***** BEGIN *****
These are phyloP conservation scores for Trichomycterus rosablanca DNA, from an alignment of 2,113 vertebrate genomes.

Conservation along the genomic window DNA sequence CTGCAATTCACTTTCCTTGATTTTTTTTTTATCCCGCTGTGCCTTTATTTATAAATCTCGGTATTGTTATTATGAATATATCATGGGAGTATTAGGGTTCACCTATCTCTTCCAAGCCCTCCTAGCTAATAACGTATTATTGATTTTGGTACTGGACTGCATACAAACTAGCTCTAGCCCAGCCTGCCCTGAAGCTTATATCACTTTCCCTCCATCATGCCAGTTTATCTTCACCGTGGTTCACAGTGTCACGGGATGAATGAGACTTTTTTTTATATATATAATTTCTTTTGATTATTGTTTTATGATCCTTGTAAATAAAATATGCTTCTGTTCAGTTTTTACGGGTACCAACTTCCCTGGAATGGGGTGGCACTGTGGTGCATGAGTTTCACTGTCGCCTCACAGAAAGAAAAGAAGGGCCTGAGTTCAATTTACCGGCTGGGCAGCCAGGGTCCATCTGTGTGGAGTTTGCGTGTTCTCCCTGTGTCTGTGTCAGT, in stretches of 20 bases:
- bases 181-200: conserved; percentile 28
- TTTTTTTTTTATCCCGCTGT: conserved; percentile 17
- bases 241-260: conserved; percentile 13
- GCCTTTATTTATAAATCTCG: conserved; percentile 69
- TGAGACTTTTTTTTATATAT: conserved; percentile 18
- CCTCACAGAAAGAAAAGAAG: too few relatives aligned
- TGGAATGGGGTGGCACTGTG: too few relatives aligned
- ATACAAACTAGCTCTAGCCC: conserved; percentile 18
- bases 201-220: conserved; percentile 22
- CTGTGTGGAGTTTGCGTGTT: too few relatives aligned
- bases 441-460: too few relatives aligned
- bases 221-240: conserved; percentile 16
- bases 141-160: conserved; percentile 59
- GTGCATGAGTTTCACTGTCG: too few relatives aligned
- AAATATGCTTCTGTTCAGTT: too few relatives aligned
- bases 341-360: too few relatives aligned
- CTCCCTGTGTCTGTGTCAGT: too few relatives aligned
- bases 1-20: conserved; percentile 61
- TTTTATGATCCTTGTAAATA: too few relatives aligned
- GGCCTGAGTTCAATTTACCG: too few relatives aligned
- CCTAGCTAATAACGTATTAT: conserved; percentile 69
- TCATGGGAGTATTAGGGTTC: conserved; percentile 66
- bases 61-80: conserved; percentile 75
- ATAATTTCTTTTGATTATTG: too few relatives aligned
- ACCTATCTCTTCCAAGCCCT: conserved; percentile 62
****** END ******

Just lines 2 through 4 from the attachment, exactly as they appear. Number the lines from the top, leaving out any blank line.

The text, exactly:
Conservation along the genomic window DNA sequence CTGCAATTCACTTTCCTTGATTTTTTTTTTATCCCGCTGTGCCTTTATTTATAAATCTCGGTATTGTTATTATGAATATATCATGGGAGTATTAGGGTTCACCTATCTCTTCCAAGCCCTCCTAGCTAATAACGTATTATTGATTTTGGTACTGGACTGCATACAAACTAGCTCTAGCCCAGCCTGCCCTGAAGCTTATATCACTTTCCCTCCATCATGCCAGTTTATCTTCACCGTGGTTCACAGTGTCACGGGATGAATGAGACTTTTTTTTATATATATAATTTCTTTTGATTATTGTTTTATGATCCTTGTAAATAAAATATGCTTCTGTTCAGTTTTTACGGGTACCAACTTCCCTGGAATGGGGTGGCACTGTGGTGCATGAGTTTCACTGTCGCCTCACAGAAAGAAAAGAAGGGCCTGAGTTCAATTTACCGGCTGGGCAGCCAGGGTCCATCTGTGTGGAGTTTGCGTGTTCTCCCTGTGTCTGTGTCAGT, in stretches of 20 bases:
- bases 181-200: conserved; percentile 28
- TTTTTTTTTTATCCCGCTGT: conserved; percentile 17